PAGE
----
LISBON (Reuters) - Portugal’s largest private bank, Millennium bcp (BCP.LS), reported on Tuesday a 55.3% drop in first-half net profit to 76 million euros (69 million pounds), after costly provisions to offset the economic impact of the coronavirus outbreak.
Portugal is entering its worst recession in a century due to the pandemic, with the country’s central bank forecasting the economy will contract 9.5% this year, much worse than the government’s own estimate of a 6.5% drop.
“Results were heavily influenced by this entire coronavirus situation with a significant reinforcement of impairments in the first half, already reflecting the unfavourable evolution of the economy due to the pandemic,” the bank’s chief executive Miguel Maya told a news conference.
The bank’s provisions and impairments increased 44.5% to around 351 million euros in the first six months of 2020 compared to the same period last year, it said in a statement.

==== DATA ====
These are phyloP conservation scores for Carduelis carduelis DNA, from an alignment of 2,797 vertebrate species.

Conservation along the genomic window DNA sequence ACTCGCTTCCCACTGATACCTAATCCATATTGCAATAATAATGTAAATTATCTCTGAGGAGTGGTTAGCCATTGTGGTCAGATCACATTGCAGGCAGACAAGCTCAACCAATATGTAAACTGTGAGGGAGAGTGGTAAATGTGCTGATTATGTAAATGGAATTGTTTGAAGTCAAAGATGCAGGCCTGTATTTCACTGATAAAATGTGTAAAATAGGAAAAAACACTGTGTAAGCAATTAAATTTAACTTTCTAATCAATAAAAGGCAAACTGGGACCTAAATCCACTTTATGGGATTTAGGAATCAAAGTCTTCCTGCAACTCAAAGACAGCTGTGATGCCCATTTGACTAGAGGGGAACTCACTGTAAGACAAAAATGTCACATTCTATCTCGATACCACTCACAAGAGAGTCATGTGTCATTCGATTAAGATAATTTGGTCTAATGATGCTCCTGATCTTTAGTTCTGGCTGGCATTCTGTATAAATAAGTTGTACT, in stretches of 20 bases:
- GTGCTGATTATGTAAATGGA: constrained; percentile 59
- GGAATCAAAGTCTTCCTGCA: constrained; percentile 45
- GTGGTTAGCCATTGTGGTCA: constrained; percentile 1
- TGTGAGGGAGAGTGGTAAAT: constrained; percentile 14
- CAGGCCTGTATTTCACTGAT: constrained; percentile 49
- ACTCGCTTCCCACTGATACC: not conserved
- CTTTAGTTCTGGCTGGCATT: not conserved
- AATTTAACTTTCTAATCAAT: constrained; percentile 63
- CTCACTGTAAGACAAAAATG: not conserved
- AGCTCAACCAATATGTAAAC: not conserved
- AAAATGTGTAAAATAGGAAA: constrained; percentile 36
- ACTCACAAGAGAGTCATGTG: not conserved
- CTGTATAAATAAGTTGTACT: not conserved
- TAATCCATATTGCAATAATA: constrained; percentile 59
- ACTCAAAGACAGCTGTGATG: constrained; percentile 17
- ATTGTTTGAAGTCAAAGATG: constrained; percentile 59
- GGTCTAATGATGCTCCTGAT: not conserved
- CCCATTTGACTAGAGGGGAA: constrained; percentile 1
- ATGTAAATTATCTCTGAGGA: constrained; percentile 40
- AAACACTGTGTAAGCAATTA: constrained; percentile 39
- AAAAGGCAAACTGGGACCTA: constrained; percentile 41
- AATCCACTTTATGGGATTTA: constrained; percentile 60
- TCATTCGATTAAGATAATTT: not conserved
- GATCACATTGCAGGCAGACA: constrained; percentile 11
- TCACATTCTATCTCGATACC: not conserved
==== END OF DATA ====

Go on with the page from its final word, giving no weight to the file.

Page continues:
Millennium bcp said it has already approved around 123,000 moratoriums on bank loans to support families and businesses hit by the pandemic.
In June, Portugal’s government extended its suspension of loan repayments by another six months until March to avoid an expected jump in bad debt as a result of the crisis.
Although the increase in provisions and impairments is hitting its profitability, the bank said its net interest income increased 2.7% to around 759 million euros in the first half of 2020.
Millennium also operates in Poland, Angola and Mozambique.
Poland’s Bank Millennium, which is half owned by Millennium bcp, announced last week its first-half profit fell 79% to 16.2 million euros.
Millennium bcp’s largest shareholder is Hong Kong-based investment holding company Fosun, followed by Angolan state oil company Sonangol.
Reporting by Sergio Goncalves and Maria Goncalves, Editing by Catarina Demony, Kevin Liffey and Emelia Sithole-Matarise